Growing from “No” in the Medical Music Therapy Setting
By Betsy Gifford, MusicWorx Intern
The most important word you will ever hear that will shape your character is “no.”
Take a moment and let that statement sink in….
If you’re anything like me, such a bold statement instantly makes you defensive and begin thinking up arguments for why it is wrong. I recently read a book called “Go For No! For Network Marketing” written by Richard Fenton, Andrea Waltz, and co-authored by Ray Higdon. Fenton and Waltz’s first book, “Go For No! Yes is the destination, No is how you get there,” was an Amazon bestseller when it first came out 18 years ago and is still listed in the Amazon top twenty sales bestsellers list.
Let’s be honest, if it wasn’t for being an assignment, I probably wouldn’t have finished this book, what with everything going on in internship and life in general, there just seems to always be something better to do than read a self-improvement type of book. Which goes to show that sometimes we need annoying things like assignments to push us to do things that are good for us. I found that to be especially true as I read this book and it began challenging my personal mindset and how I present myself in both my professional and personal life.
A perfect example of that was the other morning as I pulled up to a car repair shop without an appointment and a tight time schedule. My natural timidity started saying “Eh…I could probably make it another couple hundred miles without getting an oil change.” Immediately, my next thought was, “No, ‘Go For No,’ see if they have time for you, don’t make assumptions for them (one of the concepts in the book).” I invite you, whether you are a CEO or a college student, to read the ten concepts I have outlined in this blog with an open mind and use it as a tool to evaluate your mindset when hearing the word “no.”
1.) We shy away from failure as though it is a death sentence, but the reality is that success only comes after failure.
Leading a music therapy session or facilitating an intervention will never go perfectly the first time. It might go well and it definitely could be successful, but I will always miss something. Personally, I get so focused on the musical aspect of what I’m doing that I frequently forget to watch for the patient’s response or take concrete data on the intervention so that I can have solid evidence to support my results rather than just saying “oh yeah, it went well.” (Not exactly what insurance companies are looking for…) Being able to simultaneously provide quality music interventions, monitor the patient’s reaction, tailor the session specifically to the patient’s response, AND take data requires a lot of practice, more than you can get in a classroom or practicing on your own. You have to get in a real-life situation and try it in real-life (AKA – fail a few times) to know what you are good at and what you aren’t.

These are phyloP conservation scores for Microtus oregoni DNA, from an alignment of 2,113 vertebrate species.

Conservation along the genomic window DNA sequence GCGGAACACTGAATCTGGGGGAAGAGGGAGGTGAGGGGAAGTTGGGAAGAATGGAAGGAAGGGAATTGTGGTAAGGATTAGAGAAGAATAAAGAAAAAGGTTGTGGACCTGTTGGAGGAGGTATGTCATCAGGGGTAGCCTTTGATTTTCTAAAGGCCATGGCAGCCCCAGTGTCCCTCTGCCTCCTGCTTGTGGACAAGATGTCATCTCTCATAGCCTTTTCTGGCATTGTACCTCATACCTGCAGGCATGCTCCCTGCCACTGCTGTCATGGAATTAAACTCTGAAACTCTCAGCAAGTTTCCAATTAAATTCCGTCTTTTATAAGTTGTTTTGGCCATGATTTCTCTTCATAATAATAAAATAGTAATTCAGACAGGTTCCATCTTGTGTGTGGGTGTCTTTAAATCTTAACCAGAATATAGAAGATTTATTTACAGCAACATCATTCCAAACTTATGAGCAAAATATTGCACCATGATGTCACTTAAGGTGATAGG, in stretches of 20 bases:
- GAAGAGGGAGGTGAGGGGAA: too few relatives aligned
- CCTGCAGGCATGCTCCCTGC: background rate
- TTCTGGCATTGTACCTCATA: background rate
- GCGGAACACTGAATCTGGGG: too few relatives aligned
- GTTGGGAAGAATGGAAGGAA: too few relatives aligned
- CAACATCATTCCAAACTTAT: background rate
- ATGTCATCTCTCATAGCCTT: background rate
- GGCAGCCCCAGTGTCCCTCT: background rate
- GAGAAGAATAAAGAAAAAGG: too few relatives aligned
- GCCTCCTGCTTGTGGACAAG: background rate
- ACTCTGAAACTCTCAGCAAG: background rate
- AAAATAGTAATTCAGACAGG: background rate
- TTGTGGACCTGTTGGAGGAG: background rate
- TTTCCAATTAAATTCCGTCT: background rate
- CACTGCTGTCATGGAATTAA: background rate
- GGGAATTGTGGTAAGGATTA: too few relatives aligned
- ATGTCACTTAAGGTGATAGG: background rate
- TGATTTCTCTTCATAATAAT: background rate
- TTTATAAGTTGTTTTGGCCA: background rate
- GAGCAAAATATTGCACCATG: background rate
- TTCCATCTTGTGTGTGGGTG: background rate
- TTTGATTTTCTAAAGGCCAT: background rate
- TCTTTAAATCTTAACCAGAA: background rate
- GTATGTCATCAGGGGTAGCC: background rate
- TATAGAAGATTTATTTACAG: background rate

2.) Failing in one thing does not mean that YOU are a failure.
In the scenario under the first point, I did provide a quality music experience – that was a success. But I likely didn’t take any data or respond in real-time to the patient’s response. That aspect of the session was a failure, or from another perspective, an opportunity for additional growth. Taking note of successful parts of a session gives me the validation and encouragement I need to keep going. Taking note of the failed parts of a session shows me where I need to keep working and growing.
3.) Failing faster means that you succeed faster.
As I stated earlier, most of us avoid failure as though it is a death sentence. But when you accept and embrace the fact that success is impossible without failure, a natural conclusion is that success will come faster if failure comes faster. If my goal in a day at the hospital is to have four patient contacts that result in interventions, but I wait until my last hour at the hospital to see patients because I’m afraid they will all decline music therapy, then I severely limit my ability to successfully reach my goal.
4.) Emotional reaction to hearing “no” – SW SW SW SW
“No” is an emotionally packed word. In the example of seeing patients at the hospital, I allowed my emotional reaction to hearing “no” stop me from being professional and providing music therapy services to patients in the hospital. In order to be professional and provide those services, I have to learn how to decrease the emotions evoked by hearing “no.”
One simple, easy to remember mantra in the book to help decrease an emotional reaction is “SW-SW-SW-SW” = “Some will, Some won’t, So What?, Someone’s Waiting.” I end up losing sight of what comes next when I view each interaction as the end game. I have to find a balance between being present in the moment, and allowing the moment to be all I am focused on. One of my favorite quotes from the book is: “And if you do have an emotional reaction to any one situation, make it just that – a single situation.”
5.) The hazards of a comfort zone.
My comfort zone in a music therapy setting is providing music listening experiences. My first successful sessions in a hospital were focused on getting music in the room. When I began being successful at that part of the session, patients responded by telling me I had a beautiful voice and that they loved having live music! Well, everybody loves compliments, and that was a pretty rewarding compliment to hear. That established my comfort zone of simply providing music listening to patients. However, I did not go to college for four years, accrue thousands of dollars in loans, and move halfway across the country to provide “beautiful music listening” experiences. Music therapy is more powerful than simply singing to someone. As I described in my last blog, music therapy is not “just playing music and making people feel better.”